Who: Syracuse University Drama
Where: Storch Theater – 820 E. Genesee St. Syracuse, NY
When: Feb. 20 – March 1
Tickets: $17-$19, student tickets available
Review by Sarah Hope
With an ambitious production of Terrence McNally's Lips Together, Teeth Apart, Syracuse U Drama transports the audience to Fire Island, where two couples explore the nature of love and truth.
The sun rises over the sprawling wooden deck of a beach house. The centerpiece is a real, shimmering swimming pool. A man leans over the side, testing the water. Three sliding glass doors line the deck. At each end we can see into a bedroom and, in the center, a kitchen, where a woman is drinking coffee. To the right, a man reads a newspaper on a lawn chair. Downstage, a woman is painting, her canvas hidden from the audience. Above the house, a blue sky is projected. The light is soft and slow — it is morning, and each character meditates in his or her own world.
It's hard to believe that this is scenic designer Katie Tulin's first mainstage production. Together with assistant professor Alexander Koziara's lighting design, her design situates the audience immediately in the warmth and milieu of a Fourth of July retreat to Fire Island. Her gorgeous, open set places the audience just off the deck, almost in the ocean, allowing us to feel we are both members of the party and silent observers.
McNally's drama, punctuated with humor, tells the story of two straight couples who spend a weekend in the gay beachside community of Fire Island. The beach house has been left to Sally (Natalie Oliver) by her gay brother David, who has recently died from complications of AIDS. Sally's husband, brash and homophobic Jersey-bred Sam (Max Adoff), is uncomfortable but pleased with the inheritance. His sister Chloe (Bryn Dolan) and her husband John (Carl Fisk) have joined them for the holiday weekend. Chloe is a doting and energetic housewife to John, a college admissions director and consummate stuffed shirt.
As the quiet and troubled Sally, Oliver was stunning in moments of reflection. As she paints, it is hard to take your eyes off of her. In dialogue, her connection with her fellow actors is remarkable. But she becomes stiff and overacts when a high degree of emotion is required. Her performance felt uneven at times, but when she is strong, she is impossible to ignore.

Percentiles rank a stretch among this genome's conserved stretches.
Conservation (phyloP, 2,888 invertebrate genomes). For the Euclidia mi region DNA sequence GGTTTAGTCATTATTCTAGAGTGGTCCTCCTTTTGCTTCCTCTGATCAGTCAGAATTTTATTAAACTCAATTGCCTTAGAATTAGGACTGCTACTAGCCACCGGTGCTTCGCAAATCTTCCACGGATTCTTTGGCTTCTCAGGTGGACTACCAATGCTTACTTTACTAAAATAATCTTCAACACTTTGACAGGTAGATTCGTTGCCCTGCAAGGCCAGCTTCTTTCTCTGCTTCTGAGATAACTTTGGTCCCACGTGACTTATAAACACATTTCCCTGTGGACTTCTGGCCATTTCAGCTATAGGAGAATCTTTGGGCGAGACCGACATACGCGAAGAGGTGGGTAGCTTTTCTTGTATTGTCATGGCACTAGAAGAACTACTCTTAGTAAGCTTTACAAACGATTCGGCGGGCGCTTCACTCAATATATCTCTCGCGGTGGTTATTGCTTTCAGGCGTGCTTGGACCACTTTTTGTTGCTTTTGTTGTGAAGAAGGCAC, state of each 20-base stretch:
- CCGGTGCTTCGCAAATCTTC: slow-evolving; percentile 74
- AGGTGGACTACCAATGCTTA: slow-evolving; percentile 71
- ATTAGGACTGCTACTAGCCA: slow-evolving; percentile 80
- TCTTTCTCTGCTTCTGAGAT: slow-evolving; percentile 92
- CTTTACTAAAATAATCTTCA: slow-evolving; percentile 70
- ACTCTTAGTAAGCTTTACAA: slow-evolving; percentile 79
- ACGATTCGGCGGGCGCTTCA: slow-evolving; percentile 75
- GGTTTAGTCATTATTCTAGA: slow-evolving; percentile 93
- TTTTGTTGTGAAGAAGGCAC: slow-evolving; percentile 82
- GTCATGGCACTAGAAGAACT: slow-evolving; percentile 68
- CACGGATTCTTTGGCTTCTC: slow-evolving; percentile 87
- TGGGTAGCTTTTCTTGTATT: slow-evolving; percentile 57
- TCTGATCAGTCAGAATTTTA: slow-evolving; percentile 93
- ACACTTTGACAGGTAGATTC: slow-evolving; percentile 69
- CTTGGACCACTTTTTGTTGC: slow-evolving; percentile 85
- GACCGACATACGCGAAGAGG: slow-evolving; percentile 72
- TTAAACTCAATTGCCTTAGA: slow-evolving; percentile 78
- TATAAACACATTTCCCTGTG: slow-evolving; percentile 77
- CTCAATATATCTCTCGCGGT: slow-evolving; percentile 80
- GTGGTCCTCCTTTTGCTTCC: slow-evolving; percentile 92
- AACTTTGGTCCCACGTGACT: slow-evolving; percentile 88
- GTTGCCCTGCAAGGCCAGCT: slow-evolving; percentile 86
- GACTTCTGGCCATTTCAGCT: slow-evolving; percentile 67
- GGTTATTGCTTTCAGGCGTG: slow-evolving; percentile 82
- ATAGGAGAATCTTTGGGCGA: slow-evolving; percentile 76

Adoff, on the other hand, shines brightly during moments of high emotion. Sam reveals his fears and insecurities in an explosive monologue at the end of the first act, and Adoff's delivery is riveting.
Still, both Adoff and Dolan seemed to anticipate their lines and movements, though director Geraldine Clark's blocking was clever and natural enough. Once their energy settled in the second act, the pair becomes great physical and emotional scene partners.
Adoff also cultivates a strong chemistry with Fisk. In another emotional scene, the tension between these two polar opposites erupts into a physical fight. The Jersey boy draws the monster out of the entitled college administrator. In his journey from pompous ass to reticent fool to doomed sufferer, Fisk delivered stoicism, anger and despair with equal grace.
The timing and delivery of McNally's layered dialogue proves difficult at times for all. McNally weaves conversations and monologues together in a surreal sort of composition and choreography, altering meaning and drawing connections by juxtaposing words and intermixing contexts. The moments when this worked are a credit to Clark's direction, like at the end of the second act, when John and Sally dramatically remove a splinter from Sam's foot while Chloe dances to Guys & Dolls' "Take Back the Mink."
Together, the SU Drama students pull the audience along a bumpy road pockmarked with explorations of love, death and truth,
successfully delivering us to the end. This play is long — two hours and 45 minutes, with two 10 minute intermissions — and its last act feels the longest. Each character has made a journey, but the it ends heavily, with fireworks, flag-waving and uncertainty. As I stood to exit into the cold, the man in front of me said all that was left to say. Leaning over to his wife, he muttered, "Huh. Maybe we should rent a beach house."